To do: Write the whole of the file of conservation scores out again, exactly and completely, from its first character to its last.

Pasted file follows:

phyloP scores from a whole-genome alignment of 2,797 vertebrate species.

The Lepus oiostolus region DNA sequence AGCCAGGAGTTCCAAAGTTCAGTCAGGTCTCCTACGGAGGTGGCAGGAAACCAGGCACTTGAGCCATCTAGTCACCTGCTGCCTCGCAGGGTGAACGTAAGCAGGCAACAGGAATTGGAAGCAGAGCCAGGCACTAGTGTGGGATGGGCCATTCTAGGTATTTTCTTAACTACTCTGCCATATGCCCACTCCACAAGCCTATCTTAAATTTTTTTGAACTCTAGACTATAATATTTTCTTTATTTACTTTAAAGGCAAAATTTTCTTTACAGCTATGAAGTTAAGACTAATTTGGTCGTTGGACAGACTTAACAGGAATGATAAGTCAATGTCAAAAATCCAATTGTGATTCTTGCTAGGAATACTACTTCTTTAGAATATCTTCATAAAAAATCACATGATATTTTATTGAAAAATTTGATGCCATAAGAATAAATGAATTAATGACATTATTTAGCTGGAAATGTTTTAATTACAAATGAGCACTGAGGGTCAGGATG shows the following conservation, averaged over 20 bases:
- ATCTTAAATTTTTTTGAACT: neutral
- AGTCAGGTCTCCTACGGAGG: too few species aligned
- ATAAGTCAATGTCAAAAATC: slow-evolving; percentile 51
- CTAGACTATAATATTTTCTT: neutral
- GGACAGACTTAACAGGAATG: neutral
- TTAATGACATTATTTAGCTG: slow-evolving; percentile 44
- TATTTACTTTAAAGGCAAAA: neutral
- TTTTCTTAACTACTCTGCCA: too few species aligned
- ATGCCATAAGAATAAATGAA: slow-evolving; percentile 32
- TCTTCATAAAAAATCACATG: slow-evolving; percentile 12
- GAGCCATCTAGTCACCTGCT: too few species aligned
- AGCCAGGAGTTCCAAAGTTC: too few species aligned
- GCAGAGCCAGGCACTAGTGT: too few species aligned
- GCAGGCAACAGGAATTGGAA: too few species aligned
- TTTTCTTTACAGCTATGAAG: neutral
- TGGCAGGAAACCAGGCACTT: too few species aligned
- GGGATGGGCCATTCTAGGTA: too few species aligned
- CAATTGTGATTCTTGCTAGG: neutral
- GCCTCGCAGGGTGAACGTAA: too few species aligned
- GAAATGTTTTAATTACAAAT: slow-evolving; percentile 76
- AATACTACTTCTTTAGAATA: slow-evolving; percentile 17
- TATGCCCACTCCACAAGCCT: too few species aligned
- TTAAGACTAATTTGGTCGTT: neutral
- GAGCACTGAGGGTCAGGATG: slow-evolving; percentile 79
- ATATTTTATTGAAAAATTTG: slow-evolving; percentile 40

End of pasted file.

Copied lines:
phyloP scores from a whole-genome alignment of 2,797 vertebrate species.

The Lepus oiostolus region DNA sequence AGCCAGGAGTTCCAAAGTTCAGTCAGGTCTCCTACGGAGGTGGCAGGAAACCAGGCACTTGAGCCATCTAGTCACCTGCTGCCTCGCAGGGTGAACGTAAGCAGGCAACAGGAATTGGAAGCAGAGCCAGGCACTAGTGTGGGATGGGCCATTCTAGGTATTTTCTTAACTACTCTGCCATATGCCCACTCCACAAGCCTATCTTAAATTTTTTTGAACTCTAGACTATAATATTTTCTTTATTTACTTTAAAGGCAAAATTTTCTTTACAGCTATGAAGTTAAGACTAATTTGGTCGTTGGACAGACTTAACAGGAATGATAAGTCAATGTCAAAAATCCAATTGTGATTCTTGCTAGGAATACTACTTCTTTAGAATATCTTCATAAAAAATCACATGATATTTTATTGAAAAATTTGATGCCATAAGAATAAATGAATTAATGACATTATTTAGCTGGAAATGTTTTAATTACAAATGAGCACTGAGGGTCAGGATG shows the following conservation, averaged over 20 bases:
- ATCTTAAATTTTTTTGAACT: neutral
- AGTCAGGTCTCCTACGGAGG: too few species aligned
- ATAAGTCAATGTCAAAAATC: slow-evolving; percentile 51
- CTAGACTATAATATTTTCTT: neutral
- GGACAGACTTAACAGGAATG: neutral
- TTAATGACATTATTTAGCTG: slow-evolving; percentile 44
- TATTTACTTTAAAGGCAAAA: neutral
- TTTTCTTAACTACTCTGCCA: too few species aligned
- ATGCCATAAGAATAAATGAA: slow-evolving; percentile 32
- TCTTCATAAAAAATCACATG: slow-evolving; percentile 12
- GAGCCATCTAGTCACCTGCT: too few species aligned
- AGCCAGGAGTTCCAAAGTTC: too few species aligned
- GCAGAGCCAGGCACTAGTGT: too few species aligned
- GCAGGCAACAGGAATTGGAA: too few species aligned
- TTTTCTTTACAGCTATGAAG: neutral
- TGGCAGGAAACCAGGCACTT: too few species aligned
- GGGATGGGCCATTCTAGGTA: too few species aligned
- CAATTGTGATTCTTGCTAGG: neutral
- GCCTCGCAGGGTGAACGTAA: too few species aligned
- GAAATGTTTTAATTACAAAT: slow-evolving; percentile 76
- AATACTACTTCTTTAGAATA: slow-evolving; percentile 17
- TATGCCCACTCCACAAGCCT: too few species aligned
- TTAAGACTAATTTGGTCGTT: neutral
- GAGCACTGAGGGTCAGGATG: slow-evolving; percentile 79
- ATATTTTATTGAAAAATTTG: slow-evolving; percentile 40